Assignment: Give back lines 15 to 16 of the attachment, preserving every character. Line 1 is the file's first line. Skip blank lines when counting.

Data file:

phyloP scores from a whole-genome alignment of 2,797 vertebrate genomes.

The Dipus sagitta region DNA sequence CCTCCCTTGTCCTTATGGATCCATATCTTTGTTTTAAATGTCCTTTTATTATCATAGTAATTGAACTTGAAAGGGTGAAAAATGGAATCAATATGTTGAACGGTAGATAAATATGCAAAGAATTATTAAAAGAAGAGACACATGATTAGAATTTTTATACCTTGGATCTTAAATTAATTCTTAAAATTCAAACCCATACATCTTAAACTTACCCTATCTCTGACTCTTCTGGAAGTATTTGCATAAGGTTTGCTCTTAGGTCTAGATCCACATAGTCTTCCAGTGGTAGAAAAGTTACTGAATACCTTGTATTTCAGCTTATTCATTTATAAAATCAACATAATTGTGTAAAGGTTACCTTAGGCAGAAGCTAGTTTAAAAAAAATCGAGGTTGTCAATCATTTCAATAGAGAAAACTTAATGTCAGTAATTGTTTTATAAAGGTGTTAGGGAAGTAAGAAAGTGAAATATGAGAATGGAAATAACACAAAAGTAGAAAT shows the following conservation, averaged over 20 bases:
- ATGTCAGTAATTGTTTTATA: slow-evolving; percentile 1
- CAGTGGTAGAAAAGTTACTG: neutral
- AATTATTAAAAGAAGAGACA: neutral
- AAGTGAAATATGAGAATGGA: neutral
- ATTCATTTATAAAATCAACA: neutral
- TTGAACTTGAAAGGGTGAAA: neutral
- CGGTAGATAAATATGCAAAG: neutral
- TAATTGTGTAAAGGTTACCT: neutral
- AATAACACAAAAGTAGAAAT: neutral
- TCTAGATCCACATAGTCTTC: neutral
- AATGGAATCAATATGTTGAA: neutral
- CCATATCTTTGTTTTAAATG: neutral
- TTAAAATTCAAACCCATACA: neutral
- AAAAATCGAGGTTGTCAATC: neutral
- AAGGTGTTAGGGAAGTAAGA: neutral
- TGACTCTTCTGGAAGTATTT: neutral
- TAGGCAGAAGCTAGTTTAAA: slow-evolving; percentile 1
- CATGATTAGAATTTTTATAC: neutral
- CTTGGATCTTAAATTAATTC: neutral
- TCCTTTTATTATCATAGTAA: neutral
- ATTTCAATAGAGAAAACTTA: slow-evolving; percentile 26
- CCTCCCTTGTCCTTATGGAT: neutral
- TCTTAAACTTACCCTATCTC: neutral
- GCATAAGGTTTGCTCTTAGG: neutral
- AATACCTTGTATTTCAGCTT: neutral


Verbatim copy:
- TTAAAATTCAAACCCATACA: neutral
- AAAAATCGAGGTTGTCAATC: neutral